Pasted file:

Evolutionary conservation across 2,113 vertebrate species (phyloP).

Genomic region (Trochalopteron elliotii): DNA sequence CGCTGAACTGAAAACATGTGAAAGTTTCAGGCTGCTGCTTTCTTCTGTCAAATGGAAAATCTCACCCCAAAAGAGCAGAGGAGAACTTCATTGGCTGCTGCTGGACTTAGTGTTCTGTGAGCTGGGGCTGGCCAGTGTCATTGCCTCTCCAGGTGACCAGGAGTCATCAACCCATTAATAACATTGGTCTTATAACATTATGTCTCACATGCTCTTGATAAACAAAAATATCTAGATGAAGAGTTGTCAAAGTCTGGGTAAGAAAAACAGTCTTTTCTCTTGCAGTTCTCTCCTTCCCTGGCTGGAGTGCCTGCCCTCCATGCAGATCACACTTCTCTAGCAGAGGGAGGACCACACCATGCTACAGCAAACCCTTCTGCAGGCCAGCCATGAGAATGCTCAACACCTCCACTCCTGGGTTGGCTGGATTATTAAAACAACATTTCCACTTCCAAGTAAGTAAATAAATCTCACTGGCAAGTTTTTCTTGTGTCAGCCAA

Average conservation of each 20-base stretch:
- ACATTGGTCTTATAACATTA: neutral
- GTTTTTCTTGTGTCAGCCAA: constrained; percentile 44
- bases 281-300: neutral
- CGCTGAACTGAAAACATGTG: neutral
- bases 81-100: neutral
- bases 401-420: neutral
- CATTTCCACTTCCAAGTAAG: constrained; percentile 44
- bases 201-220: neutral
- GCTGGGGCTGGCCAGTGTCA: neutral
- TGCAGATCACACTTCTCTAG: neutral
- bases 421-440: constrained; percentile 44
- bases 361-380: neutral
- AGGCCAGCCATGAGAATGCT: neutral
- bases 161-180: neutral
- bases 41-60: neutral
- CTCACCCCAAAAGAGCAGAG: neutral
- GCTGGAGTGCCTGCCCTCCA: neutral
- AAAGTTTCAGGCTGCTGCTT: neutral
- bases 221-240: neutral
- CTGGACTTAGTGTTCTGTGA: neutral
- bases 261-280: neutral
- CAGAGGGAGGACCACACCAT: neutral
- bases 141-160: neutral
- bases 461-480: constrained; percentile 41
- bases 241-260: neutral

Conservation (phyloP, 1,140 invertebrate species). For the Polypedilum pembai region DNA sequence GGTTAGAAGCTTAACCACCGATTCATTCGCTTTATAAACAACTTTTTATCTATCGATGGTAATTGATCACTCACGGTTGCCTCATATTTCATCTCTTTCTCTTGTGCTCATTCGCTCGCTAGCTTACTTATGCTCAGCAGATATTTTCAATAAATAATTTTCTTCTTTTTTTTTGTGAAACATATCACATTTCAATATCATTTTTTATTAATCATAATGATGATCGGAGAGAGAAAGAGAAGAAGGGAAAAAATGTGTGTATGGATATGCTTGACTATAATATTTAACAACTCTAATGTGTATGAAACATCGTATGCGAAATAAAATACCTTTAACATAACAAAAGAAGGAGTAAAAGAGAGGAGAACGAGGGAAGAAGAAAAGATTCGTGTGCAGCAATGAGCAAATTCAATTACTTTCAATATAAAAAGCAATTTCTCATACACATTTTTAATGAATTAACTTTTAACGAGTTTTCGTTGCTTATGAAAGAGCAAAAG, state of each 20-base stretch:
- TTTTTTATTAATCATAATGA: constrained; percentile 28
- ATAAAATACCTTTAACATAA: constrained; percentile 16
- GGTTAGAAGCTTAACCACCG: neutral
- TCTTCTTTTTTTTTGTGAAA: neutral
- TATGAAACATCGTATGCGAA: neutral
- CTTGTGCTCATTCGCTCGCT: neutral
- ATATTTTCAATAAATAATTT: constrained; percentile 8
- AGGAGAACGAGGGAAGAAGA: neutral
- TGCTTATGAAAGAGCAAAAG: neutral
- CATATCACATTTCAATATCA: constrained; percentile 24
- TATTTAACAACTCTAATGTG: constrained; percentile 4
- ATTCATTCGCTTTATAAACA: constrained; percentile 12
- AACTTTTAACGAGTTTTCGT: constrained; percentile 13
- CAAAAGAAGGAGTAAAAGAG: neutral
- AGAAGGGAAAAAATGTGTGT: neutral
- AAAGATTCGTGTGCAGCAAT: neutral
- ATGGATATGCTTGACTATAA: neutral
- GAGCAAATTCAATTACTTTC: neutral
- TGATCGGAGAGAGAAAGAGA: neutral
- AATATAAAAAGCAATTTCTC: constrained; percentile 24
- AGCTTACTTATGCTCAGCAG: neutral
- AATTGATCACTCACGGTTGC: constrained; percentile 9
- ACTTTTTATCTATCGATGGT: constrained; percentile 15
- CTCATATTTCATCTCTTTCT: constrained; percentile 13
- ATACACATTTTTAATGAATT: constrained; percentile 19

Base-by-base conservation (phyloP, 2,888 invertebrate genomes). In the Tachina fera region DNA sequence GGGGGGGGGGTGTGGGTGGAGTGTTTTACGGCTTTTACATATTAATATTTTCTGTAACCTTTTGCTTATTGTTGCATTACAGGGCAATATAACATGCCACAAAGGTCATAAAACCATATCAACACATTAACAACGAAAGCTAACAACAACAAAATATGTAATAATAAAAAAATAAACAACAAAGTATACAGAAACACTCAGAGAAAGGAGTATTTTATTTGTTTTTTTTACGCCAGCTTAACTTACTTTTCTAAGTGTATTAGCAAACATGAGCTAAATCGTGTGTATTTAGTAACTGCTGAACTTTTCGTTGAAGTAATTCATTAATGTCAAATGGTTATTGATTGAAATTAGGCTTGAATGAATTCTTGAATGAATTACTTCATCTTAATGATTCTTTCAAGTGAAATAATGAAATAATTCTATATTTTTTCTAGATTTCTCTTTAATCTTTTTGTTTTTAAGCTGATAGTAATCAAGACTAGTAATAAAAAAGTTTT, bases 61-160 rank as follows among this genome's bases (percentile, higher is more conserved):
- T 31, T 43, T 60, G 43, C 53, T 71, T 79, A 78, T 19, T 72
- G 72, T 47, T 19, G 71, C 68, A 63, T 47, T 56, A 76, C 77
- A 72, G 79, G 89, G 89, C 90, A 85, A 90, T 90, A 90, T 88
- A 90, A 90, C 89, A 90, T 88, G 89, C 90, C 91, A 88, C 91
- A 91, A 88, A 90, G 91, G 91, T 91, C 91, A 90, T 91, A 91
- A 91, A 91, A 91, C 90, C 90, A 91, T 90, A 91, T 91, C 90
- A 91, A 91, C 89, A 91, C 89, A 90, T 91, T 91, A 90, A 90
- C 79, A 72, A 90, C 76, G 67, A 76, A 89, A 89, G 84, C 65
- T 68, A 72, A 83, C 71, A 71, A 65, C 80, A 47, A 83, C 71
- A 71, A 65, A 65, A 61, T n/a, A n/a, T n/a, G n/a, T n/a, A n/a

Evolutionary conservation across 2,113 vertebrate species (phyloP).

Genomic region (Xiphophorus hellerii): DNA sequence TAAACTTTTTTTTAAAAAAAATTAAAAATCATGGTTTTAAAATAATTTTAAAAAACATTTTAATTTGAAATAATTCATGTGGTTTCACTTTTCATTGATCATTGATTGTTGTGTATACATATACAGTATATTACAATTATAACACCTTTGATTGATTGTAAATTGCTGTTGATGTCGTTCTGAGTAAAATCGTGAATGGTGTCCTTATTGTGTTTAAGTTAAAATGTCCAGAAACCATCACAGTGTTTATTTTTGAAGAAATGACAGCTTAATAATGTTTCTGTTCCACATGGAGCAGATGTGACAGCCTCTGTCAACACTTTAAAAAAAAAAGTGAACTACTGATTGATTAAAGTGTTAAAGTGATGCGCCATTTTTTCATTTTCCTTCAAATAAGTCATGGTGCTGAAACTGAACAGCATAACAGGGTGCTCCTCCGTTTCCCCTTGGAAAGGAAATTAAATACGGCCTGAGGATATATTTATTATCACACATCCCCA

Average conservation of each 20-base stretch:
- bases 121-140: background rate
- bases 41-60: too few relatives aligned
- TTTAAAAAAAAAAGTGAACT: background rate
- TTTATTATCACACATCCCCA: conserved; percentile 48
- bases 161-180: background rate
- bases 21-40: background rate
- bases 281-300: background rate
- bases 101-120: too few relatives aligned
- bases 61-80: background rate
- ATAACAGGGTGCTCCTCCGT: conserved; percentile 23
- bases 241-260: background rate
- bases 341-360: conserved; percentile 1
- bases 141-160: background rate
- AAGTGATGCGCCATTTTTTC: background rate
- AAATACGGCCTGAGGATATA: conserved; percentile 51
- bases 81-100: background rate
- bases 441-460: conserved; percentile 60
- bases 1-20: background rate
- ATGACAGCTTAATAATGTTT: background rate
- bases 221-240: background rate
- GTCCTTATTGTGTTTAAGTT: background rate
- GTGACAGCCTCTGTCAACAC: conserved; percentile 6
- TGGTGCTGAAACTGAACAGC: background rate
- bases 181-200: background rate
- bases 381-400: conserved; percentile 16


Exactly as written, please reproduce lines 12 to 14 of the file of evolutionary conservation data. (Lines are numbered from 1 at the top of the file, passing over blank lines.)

- GCTGGGGCTGGCCAGTGTCA: neutral
- TGCAGATCACACTTCTCTAG: neutral
- bases 421-440: constrained; percentile 44